ADAPT YOUR STUDY SKILLS FOR STRONGER “METACOGNITIVE AWARENESS” AND HABITS OF MIND
Adjusting to the culture and requirements of a new school and set of friends is easier when you know yourself and have systems to manage these new expectations. The key is stronger skills and systems and insight, which educational psychologists refer to as “metacognitive awareness.” It’s all in the planning and problem solving. Here are tips for your college students:
- Purchase or rent the textbooks when you can – or add money to your account to print out materials. Why? Research by UCLA’s Professor Maryanne Wolf, reported in Reader, Come Home indicates that students (and yes, even we) tend to overestimate what we understand and retain from material we read online. For “deep reading,” going to the paper source is likely to yield what she refers to as “deep comprehension.” Save the phone for Snapchat or TikTok, and go old school when it’s time to read for tax law or poli sci.
- Use the time before school starts to develop sleep and exercise routines to manage stress and regulate your energy level. Adjust these habits, keeping the winter season in mind.
- Check out the student companion sites for textbooks so that you can preview lecture content – helps with note-taking and managing stress when the lecture gets fast-paced or you find there’s a lot to read due to asynchronous classes.
- Check out sites that simplify storing information for later usage, whether checklists or other key info. One of my favorites is the Evernote app, which works across platforms and simplifies storing web sites; PDFs, photos, jots of notes, scans, and even voice memos. You can tag them to filter with ease and even share with classmates or people in your club.
College is not just about grades – it’s about learning and that includes developing relationships. Developing those connections at a new school can have a different vibe during COVID. Here are some suggestions for overcoming these unique social challenges:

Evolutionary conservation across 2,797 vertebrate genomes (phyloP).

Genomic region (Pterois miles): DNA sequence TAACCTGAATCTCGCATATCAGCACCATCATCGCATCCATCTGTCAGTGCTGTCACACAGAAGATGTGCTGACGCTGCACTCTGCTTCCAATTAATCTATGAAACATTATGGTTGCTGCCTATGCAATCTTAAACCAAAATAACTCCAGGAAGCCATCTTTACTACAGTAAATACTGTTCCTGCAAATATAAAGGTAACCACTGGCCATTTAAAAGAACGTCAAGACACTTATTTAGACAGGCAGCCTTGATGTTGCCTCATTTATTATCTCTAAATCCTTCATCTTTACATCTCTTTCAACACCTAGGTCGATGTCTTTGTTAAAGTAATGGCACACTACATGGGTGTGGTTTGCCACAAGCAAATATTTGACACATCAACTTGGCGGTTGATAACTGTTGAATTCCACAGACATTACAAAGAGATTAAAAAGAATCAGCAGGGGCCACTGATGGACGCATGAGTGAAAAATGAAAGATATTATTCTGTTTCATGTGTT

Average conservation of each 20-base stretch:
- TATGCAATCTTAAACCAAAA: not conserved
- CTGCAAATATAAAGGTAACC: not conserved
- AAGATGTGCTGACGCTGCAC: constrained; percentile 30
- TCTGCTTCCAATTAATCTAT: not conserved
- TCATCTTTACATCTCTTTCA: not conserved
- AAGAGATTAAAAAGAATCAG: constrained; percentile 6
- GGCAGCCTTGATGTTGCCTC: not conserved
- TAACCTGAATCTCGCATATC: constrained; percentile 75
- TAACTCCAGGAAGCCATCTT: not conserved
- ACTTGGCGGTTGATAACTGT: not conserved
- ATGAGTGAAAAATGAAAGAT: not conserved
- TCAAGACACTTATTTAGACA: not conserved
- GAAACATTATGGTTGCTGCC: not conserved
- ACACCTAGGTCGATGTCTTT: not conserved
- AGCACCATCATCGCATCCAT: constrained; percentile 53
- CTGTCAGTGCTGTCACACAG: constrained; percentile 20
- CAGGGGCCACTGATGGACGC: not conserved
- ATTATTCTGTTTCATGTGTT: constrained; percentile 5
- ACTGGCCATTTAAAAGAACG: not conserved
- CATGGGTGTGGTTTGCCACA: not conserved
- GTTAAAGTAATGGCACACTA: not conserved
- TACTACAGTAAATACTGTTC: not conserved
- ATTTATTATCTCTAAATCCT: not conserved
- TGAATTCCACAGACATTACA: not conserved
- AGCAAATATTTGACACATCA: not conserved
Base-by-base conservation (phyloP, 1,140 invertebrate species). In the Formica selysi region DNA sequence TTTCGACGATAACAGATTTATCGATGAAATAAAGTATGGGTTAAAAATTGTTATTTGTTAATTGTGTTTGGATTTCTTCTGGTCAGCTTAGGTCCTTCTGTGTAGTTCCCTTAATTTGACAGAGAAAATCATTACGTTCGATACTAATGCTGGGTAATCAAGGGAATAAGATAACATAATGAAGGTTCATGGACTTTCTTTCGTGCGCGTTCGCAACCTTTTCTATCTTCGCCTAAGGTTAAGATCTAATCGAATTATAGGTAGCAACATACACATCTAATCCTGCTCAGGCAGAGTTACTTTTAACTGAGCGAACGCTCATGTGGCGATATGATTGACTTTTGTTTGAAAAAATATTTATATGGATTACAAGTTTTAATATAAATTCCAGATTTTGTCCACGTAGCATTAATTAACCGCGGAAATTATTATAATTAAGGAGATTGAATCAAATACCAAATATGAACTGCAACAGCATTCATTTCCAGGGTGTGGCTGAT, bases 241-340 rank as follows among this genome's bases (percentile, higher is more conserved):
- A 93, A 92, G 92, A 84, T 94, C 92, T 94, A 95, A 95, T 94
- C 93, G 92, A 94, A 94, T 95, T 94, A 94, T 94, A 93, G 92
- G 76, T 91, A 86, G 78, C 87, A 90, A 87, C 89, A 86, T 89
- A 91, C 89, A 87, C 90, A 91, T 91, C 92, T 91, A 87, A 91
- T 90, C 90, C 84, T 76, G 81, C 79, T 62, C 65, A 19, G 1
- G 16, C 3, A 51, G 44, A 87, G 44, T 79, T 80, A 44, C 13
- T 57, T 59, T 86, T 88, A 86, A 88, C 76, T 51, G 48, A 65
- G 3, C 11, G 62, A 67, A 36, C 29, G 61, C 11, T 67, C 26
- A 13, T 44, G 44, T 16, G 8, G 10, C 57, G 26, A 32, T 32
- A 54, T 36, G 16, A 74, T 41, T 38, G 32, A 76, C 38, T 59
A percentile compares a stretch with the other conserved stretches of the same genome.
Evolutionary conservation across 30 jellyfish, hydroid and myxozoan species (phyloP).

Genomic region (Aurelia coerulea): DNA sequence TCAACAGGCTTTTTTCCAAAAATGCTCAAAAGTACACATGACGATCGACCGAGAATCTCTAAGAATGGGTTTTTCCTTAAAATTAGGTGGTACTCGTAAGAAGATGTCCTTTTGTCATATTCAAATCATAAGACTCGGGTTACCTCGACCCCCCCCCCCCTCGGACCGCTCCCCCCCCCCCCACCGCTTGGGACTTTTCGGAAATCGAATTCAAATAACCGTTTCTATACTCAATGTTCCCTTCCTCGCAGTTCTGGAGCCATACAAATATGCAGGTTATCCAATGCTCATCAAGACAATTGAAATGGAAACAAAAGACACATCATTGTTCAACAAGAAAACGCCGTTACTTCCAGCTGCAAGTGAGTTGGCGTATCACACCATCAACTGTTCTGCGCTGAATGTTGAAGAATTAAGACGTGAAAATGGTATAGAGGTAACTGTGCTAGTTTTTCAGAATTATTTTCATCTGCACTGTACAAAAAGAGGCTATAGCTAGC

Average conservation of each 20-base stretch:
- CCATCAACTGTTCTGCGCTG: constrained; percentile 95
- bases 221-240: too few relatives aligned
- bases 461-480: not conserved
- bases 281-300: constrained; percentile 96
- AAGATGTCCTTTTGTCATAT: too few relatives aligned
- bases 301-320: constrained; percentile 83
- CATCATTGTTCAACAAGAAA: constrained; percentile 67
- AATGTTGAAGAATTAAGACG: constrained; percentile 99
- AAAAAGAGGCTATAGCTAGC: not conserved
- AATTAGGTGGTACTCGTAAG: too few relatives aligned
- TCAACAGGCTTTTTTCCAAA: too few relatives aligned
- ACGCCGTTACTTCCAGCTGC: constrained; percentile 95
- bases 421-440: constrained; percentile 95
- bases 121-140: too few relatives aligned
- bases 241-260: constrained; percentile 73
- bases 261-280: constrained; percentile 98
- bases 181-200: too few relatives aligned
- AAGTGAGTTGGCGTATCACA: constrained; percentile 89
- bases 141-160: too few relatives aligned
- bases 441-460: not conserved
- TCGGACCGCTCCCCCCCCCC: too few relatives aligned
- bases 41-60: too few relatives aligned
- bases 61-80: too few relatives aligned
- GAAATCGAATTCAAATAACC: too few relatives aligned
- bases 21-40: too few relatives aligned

- Check out video links and webinars for courses, departments and clubs to get a feel for who you might connect with. This makes reaching out easier and more natural.
- Go to office hours and introduce yourself to your professor and teaching assistant. This eases the connections and gives you access to clarify things or connect in a way that can be intimidating in large socially-distanced lectures or by Zoom.
- Offer to lend a hand. You bring lots of life experience, including knowledge about another school to the table. Whether it’s that information or skills you have, by helping others you can find your place and become an important part of the school community.
So, congratulations on this exciting change in plans. If you’re headed to a new school, it’s with knowledge of your goals and the chance to further your course. By easing the details of transition and thinking tactically about managing the changes, you’re setting yourself up for success and the opportunity for wonderful friendships at this next phase in your life. And: If you’re starting to think about the college application process, please find additional tips about using the application process to develop lifelong skills by clicking here.
ABOUT THE AUTHOR:
Rebecca Mannis, Ph.D. is a learning specialist with expertise in Developmental Neuropsychology and Education. She consults to students of all ages, schools and corporations about brain-based learning strategies, including college and workplace success. She is based in Manhattan and has done remote consultation worldwide for over 30 years. Learn more at www.ivy-prep.com.